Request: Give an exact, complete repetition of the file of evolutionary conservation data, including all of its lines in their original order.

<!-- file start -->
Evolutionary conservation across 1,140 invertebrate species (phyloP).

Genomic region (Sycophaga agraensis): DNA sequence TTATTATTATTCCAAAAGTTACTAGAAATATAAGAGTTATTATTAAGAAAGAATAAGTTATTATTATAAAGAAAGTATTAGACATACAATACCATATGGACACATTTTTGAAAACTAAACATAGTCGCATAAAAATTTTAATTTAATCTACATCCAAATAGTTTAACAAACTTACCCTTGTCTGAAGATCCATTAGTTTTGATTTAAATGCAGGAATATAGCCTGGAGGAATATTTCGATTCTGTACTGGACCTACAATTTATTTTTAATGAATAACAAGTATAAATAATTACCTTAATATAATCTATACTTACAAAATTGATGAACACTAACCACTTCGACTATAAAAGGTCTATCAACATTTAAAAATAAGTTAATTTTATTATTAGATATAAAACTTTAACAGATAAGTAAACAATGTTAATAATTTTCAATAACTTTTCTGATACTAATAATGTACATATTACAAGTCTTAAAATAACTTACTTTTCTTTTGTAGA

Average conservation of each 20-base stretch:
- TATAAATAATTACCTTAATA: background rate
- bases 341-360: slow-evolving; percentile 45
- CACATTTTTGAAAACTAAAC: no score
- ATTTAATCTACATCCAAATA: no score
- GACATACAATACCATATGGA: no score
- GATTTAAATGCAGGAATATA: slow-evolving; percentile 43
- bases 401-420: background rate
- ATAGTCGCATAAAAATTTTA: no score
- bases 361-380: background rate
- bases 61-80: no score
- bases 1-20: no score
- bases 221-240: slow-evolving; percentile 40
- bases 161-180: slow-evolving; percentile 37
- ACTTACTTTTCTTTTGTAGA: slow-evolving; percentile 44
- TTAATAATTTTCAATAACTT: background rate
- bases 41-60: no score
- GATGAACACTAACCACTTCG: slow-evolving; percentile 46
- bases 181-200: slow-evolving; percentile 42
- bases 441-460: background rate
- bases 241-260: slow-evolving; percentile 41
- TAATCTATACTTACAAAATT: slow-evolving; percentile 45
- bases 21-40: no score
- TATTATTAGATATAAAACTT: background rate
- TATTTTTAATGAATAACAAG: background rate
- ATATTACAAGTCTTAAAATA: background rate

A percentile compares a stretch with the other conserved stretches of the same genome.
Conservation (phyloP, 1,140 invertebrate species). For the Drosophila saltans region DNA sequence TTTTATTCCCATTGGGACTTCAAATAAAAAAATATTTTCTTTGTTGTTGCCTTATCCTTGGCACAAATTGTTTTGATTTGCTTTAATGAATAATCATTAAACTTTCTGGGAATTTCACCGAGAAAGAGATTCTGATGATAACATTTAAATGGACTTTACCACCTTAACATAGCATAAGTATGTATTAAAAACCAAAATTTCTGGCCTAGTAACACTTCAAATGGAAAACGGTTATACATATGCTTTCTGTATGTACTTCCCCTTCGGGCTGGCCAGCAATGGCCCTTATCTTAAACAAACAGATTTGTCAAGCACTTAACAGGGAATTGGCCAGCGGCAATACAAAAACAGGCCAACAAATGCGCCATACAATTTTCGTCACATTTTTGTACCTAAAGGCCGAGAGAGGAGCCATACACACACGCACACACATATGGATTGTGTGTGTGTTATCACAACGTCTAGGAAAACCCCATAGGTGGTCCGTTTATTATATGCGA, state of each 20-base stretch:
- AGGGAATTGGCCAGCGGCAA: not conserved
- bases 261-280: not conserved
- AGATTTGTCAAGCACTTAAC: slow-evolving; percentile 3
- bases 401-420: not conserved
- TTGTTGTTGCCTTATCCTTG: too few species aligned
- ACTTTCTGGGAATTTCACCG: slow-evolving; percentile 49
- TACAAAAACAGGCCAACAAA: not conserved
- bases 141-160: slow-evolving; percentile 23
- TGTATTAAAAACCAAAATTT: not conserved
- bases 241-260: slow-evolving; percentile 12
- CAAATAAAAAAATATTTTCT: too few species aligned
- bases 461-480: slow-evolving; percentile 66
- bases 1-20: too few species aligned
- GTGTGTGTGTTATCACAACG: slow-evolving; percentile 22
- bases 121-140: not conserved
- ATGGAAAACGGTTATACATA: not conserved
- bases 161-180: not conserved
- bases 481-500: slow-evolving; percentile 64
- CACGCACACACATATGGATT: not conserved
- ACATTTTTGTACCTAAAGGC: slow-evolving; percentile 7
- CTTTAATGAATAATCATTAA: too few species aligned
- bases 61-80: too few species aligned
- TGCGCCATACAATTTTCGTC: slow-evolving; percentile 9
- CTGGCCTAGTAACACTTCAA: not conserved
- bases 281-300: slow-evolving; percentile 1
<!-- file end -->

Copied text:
Evolutionary conservation across 1,140 invertebrate species (phyloP).

Genomic region (Sycophaga agraensis): DNA sequence TTATTATTATTCCAAAAGTTACTAGAAATATAAGAGTTATTATTAAGAAAGAATAAGTTATTATTATAAAGAAAGTATTAGACATACAATACCATATGGACACATTTTTGAAAACTAAACATAGTCGCATAAAAATTTTAATTTAATCTACATCCAAATAGTTTAACAAACTTACCCTTGTCTGAAGATCCATTAGTTTTGATTTAAATGCAGGAATATAGCCTGGAGGAATATTTCGATTCTGTACTGGACCTACAATTTATTTTTAATGAATAACAAGTATAAATAATTACCTTAATATAATCTATACTTACAAAATTGATGAACACTAACCACTTCGACTATAAAAGGTCTATCAACATTTAAAAATAAGTTAATTTTATTATTAGATATAAAACTTTAACAGATAAGTAAACAATGTTAATAATTTTCAATAACTTTTCTGATACTAATAATGTACATATTACAAGTCTTAAAATAACTTACTTTTCTTTTGTAGA

Average conservation of each 20-base stretch:
- TATAAATAATTACCTTAATA: background rate
- bases 341-360: slow-evolving; percentile 45
- CACATTTTTGAAAACTAAAC: no score
- ATTTAATCTACATCCAAATA: no score
- GACATACAATACCATATGGA: no score
- GATTTAAATGCAGGAATATA: slow-evolving; percentile 43
- bases 401-420: background rate
- ATAGTCGCATAAAAATTTTA: no score
- bases 361-380: background rate
- bases 61-80: no score
- bases 1-20: no score
- bases 221-240: slow-evolving; percentile 40
- bases 161-180: slow-evolving; percentile 37
- ACTTACTTTTCTTTTGTAGA: slow-evolving; percentile 44
- TTAATAATTTTCAATAACTT: background rate
- bases 41-60: no score
- GATGAACACTAACCACTTCG: slow-evolving; percentile 46
- bases 181-200: slow-evolving; percentile 42
- bases 441-460: background rate
- bases 241-260: slow-evolving; percentile 41
- TAATCTATACTTACAAAATT: slow-evolving; percentile 45
- bases 21-40: no score
- TATTATTAGATATAAAACTT: background rate
- TATTTTTAATGAATAACAAG: background rate
- ATATTACAAGTCTTAAAATA: background rate

A percentile compares a stretch with the other conserved stretches of the same genome.
Conservation (phyloP, 1,140 invertebrate species). For the Drosophila saltans region DNA sequence TTTTATTCCCATTGGGACTTCAAATAAAAAAATATTTTCTTTGTTGTTGCCTTATCCTTGGCACAAATTGTTTTGATTTGCTTTAATGAATAATCATTAAACTTTCTGGGAATTTCACCGAGAAAGAGATTCTGATGATAACATTTAAATGGACTTTACCACCTTAACATAGCATAAGTATGTATTAAAAACCAAAATTTCTGGCCTAGTAACACTTCAAATGGAAAACGGTTATACATATGCTTTCTGTATGTACTTCCCCTTCGGGCTGGCCAGCAATGGCCCTTATCTTAAACAAACAGATTTGTCAAGCACTTAACAGGGAATTGGCCAGCGGCAATACAAAAACAGGCCAACAAATGCGCCATACAATTTTCGTCACATTTTTGTACCTAAAGGCCGAGAGAGGAGCCATACACACACGCACACACATATGGATTGTGTGTGTGTTATCACAACGTCTAGGAAAACCCCATAGGTGGTCCGTTTATTATATGCGA, state of each 20-base stretch:
- AGGGAATTGGCCAGCGGCAA: not conserved
- bases 261-280: not conserved
- AGATTTGTCAAGCACTTAAC: slow-evolving; percentile 3
- bases 401-420: not conserved
- TTGTTGTTGCCTTATCCTTG: too few species aligned
- ACTTTCTGGGAATTTCACCG: slow-evolving; percentile 49
- TACAAAAACAGGCCAACAAA: not conserved
- bases 141-160: slow-evolving; percentile 23
- TGTATTAAAAACCAAAATTT: not conserved
- bases 241-260: slow-evolving; percentile 12
- CAAATAAAAAAATATTTTCT: too few species aligned
- bases 461-480: slow-evolving; percentile 66
- bases 1-20: too few species aligned
- GTGTGTGTGTTATCACAACG: slow-evolving; percentile 22
- bases 121-140: not conserved
- ATGGAAAACGGTTATACATA: not conserved
- bases 161-180: not conserved
- bases 481-500: slow-evolving; percentile 64
- CACGCACACACATATGGATT: not conserved
- ACATTTTTGTACCTAAAGGC: slow-evolving; percentile 7
- CTTTAATGAATAATCATTAA: too few species aligned
- bases 61-80: too few species aligned
- TGCGCCATACAATTTTCGTC: slow-evolving; percentile 9
- CTGGCCTAGTAACACTTCAA: not conserved
- bases 281-300: slow-evolving; percentile 1